6

Well, technically speaking you can generate textures using any language. Even if you don't have any output on screen, as far as your language can represent integer/float (could get away with integers) and arrays, you are good to go. The problem though is that not every texture could be generated procedurally. You usually need a formula as a stating point to ...


6

It's definitely possible, you would just need to create a thin layer wrapping the Steam SDK (or part of it) to java via the Java Native Interface I'm not aware of any efforts to have an opensource library for this.


6

Sphere-Sphere Intersection Let's start with the more obvious one - sphere-sphere. It's almost identical to the circle-circle case in 2D. We can project down on any plane containing the line between the sphere's centers to get an identical 2D picture: Here the first sphere has center c_1 and radius r_1, the second c_2 and r_2, and their intersection has ...


6

The simple solution would be to just discard and recalculate the power distribution in the whole grid whenever you make a change. Considering that your grid is only 18x18, it shouldn't be too computationally intensive to do so. Inverters might be problematic, though. What do you want to happen when the player connects the output of an inverter to its input? ...


5

I do know. // add speed x = dx * timeSinceLastFrame * 300; y = dy * timeSinceLastFrame * 300; // Move the player playerRec.x = (int) x; playerRec.y = (int) y Is effectively the same as saying // Move the player playerRec.x = (int) (dx * timeSinceLastFrame * 300); playerRec.y = (int) (dy * timeSinceLastFrame * 300); ...


5

This simple algorithm assumes you're working with a convex polygon (in the case of physics engines you definitely should be): Loop over the polygon with two indices, one called next and one called last. This is also known as a format called "Triangle Fan". Here's a demo image: You set up these two indices and loop something like this: TriVertexList ...


5

Do I create a country class that contains a bunch of towns? Sure. Do the towns contain a lot building class, most contain classes of people? Sure. Do I make a path finding class that the player can access to get around? Sure. Everything you have suggested above seems reasonable. It may not be the best way for you in the long run, but that's ...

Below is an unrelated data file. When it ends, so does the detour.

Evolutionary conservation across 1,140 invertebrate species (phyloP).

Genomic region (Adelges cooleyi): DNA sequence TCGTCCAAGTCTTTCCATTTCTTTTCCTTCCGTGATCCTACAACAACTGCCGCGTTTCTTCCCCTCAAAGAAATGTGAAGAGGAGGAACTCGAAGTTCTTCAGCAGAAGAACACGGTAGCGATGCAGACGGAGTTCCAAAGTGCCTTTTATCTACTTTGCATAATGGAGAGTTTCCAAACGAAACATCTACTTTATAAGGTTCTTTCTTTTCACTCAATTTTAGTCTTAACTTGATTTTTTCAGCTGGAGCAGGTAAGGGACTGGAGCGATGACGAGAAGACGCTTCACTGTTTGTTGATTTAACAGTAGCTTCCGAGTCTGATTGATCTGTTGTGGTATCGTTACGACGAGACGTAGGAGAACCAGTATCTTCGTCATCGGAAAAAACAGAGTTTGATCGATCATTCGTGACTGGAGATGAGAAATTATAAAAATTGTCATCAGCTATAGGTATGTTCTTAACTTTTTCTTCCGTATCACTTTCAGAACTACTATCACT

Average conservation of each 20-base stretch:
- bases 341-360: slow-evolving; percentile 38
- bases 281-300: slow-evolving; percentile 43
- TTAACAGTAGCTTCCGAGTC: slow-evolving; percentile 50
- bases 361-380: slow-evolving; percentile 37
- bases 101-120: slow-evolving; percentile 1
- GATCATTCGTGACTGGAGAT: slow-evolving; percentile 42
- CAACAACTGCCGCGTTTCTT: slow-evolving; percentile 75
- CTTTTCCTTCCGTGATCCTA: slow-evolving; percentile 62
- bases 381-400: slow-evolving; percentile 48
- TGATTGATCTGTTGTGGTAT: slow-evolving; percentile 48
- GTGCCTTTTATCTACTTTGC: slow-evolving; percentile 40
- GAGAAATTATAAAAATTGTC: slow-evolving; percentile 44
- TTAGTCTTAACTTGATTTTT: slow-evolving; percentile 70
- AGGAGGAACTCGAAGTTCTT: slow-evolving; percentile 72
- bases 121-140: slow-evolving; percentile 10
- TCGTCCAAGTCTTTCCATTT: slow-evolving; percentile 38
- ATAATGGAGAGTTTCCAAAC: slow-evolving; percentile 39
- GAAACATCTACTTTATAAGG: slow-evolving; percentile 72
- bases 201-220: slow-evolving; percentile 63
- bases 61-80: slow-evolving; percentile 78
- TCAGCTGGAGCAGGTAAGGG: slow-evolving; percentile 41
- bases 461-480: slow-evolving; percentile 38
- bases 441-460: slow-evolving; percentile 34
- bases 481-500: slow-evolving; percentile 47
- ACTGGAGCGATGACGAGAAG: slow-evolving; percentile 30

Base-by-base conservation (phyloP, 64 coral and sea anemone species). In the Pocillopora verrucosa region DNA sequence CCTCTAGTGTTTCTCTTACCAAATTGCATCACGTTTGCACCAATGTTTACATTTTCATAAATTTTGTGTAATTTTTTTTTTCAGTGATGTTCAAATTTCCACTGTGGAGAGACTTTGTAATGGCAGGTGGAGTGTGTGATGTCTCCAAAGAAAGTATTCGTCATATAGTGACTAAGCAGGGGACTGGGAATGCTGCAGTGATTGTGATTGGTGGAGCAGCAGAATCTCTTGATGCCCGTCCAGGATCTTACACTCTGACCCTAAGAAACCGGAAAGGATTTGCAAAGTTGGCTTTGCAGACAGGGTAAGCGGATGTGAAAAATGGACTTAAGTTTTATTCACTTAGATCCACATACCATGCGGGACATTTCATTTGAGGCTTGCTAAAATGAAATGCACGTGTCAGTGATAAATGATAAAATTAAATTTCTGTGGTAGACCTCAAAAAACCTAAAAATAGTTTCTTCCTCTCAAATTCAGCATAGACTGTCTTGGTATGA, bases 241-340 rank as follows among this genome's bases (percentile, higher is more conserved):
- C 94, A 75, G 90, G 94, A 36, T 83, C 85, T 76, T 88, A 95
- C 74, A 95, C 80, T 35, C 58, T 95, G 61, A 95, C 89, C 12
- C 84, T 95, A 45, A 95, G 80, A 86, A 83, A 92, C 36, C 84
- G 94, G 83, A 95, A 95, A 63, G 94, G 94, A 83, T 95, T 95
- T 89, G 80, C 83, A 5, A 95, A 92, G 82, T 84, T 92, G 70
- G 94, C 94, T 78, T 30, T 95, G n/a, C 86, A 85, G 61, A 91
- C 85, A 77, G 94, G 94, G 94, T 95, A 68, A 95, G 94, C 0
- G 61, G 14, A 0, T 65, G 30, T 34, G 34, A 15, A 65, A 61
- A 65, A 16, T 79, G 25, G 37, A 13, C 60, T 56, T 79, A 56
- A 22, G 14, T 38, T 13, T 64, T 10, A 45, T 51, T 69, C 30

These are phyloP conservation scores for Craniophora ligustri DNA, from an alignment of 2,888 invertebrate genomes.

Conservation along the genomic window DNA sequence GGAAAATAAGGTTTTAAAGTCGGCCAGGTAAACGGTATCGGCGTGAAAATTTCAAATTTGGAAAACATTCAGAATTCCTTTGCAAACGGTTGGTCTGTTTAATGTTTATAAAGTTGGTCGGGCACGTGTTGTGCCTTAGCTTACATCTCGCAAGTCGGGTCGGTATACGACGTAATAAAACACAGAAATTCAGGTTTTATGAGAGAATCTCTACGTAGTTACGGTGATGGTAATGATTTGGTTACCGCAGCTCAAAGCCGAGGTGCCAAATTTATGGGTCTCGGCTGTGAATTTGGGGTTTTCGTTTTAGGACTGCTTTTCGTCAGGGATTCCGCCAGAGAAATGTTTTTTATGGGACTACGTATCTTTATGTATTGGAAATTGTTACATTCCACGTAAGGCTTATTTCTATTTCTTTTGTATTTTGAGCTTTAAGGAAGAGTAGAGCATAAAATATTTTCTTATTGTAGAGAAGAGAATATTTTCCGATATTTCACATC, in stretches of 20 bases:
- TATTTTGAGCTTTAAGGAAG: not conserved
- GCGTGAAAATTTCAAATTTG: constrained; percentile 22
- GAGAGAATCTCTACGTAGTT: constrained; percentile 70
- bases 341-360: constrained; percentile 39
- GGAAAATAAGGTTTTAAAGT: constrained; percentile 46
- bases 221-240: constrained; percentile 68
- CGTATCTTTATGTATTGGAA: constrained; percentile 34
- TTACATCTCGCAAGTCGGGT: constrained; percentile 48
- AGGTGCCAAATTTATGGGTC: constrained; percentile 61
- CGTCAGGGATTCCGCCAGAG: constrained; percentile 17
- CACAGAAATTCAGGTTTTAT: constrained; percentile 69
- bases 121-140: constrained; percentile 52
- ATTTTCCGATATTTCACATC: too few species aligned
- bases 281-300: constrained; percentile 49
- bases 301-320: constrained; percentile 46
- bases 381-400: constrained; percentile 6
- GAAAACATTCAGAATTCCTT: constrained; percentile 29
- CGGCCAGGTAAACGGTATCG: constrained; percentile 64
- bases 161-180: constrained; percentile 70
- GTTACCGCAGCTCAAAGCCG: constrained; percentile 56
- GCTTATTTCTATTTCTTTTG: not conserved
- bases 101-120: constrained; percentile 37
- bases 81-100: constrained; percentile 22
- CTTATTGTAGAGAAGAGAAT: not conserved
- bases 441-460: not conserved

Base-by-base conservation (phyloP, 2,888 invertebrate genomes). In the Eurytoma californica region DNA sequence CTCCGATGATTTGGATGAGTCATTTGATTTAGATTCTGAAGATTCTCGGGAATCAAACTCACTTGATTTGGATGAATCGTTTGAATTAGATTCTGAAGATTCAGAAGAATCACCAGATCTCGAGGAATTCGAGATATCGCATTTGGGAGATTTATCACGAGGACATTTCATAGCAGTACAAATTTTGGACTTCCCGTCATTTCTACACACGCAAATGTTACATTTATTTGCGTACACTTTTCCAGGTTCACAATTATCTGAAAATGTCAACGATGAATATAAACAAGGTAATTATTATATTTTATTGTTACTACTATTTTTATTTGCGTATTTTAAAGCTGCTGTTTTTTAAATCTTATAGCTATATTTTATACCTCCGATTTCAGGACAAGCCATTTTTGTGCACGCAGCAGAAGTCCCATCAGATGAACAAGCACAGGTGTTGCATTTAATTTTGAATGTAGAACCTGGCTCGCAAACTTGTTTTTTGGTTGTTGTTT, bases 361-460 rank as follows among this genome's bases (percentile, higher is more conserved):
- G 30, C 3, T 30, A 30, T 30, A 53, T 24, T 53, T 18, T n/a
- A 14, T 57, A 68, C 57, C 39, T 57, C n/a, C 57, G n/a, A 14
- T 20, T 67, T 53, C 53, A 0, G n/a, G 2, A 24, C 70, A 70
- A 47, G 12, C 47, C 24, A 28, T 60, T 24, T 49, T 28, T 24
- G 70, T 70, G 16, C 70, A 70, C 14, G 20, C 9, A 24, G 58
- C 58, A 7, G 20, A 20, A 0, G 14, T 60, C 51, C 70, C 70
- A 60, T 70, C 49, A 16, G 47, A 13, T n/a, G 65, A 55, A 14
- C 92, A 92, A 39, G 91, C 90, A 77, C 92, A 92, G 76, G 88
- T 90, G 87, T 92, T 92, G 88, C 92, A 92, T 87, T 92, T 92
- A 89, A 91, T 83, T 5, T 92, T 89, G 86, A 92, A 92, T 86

5

LWJGL was my starting point for OpenGL (I since moved on to writing native C++ code), so I get where you're coming from. But what you should be looking for is good OpenGL tutorials, not LWJGL tutorials in specific. The LWJGL wiki should have everything you need as far as the library is concerned. The tutorials I'm going to recommend? Learning Modern 3D ...


5

Checking the surrounding tiles is pretty simple. You can do it pretty easily in a nested for loop: for(int i = x-1; i < x+1; i++) { for(int j = y-1; j < y+1; j++) { if(i != x && j != y) { //ignore the center tile //process tile (i,j) } } } This will loop through each tile surrounding tile (x, y). You'll ...


5

The way I do it, not in java but in some sort of c#/c++ hybrid, is I have an engine class (similar to your main class), which holds a Screen object. The screen object is an abstract class with two main functions, update and draw. The engine has one screen which it just calls the Update and the Draw functions. While I have no experience with it, I imagine ...


5

You have incorrectly implemented the formula as a function. The function is missing + 1 after the call to Math.sin(), which moves the wave to the range [0, 2]. Regarding your second problem, I don't see anything wrong. In fact the screenshot looks exactly like it should and seems to match the plotted curve. Try with k=10 and you should see the difference ...


5

Disclaimer: I have not used libgdx or Java before, this answer borrows syntax from the question and official documentation, and the code is untested To make the bodies 'fall' under the influence of gravity in box2d, you must first pass a non-zero gravity vector to the b2World when constructing the world World world = new World(new Vector2(0, -10), true); ...


4

I agree about the G values. Note that all paths chosen are diagonal unless there is no other choice. I suspect that the error may be in this line: if (!open.contains(node) || node.getG() < curN.getG()) The G comparison doesn't seem to compare apples with apples, you're comparing the G cost of the current node with the G cost of it's neighbour. Perhaps ...


4

Just use the same bounds checking you do with your walls but this time apply it to your object. For each update : Check where the ball is Check where the object is Check if they collide Check from what angle is the collision Bounce your ball like with your walls If there are multiple objects (and I mean like hundreds) you might want to narrow down ...


4

Camera The problem might be the up vector of the Camera. This up vector is what determines the roll of the camera. As the camera rolls then what it considers up will change with it. You can set it directly to (0,1,0) using "mCamera.up.set(Vector3.Y)". This should fix the tilt. You are setting the camera lookAt using "mCamera.lookAt(...)" which may be ...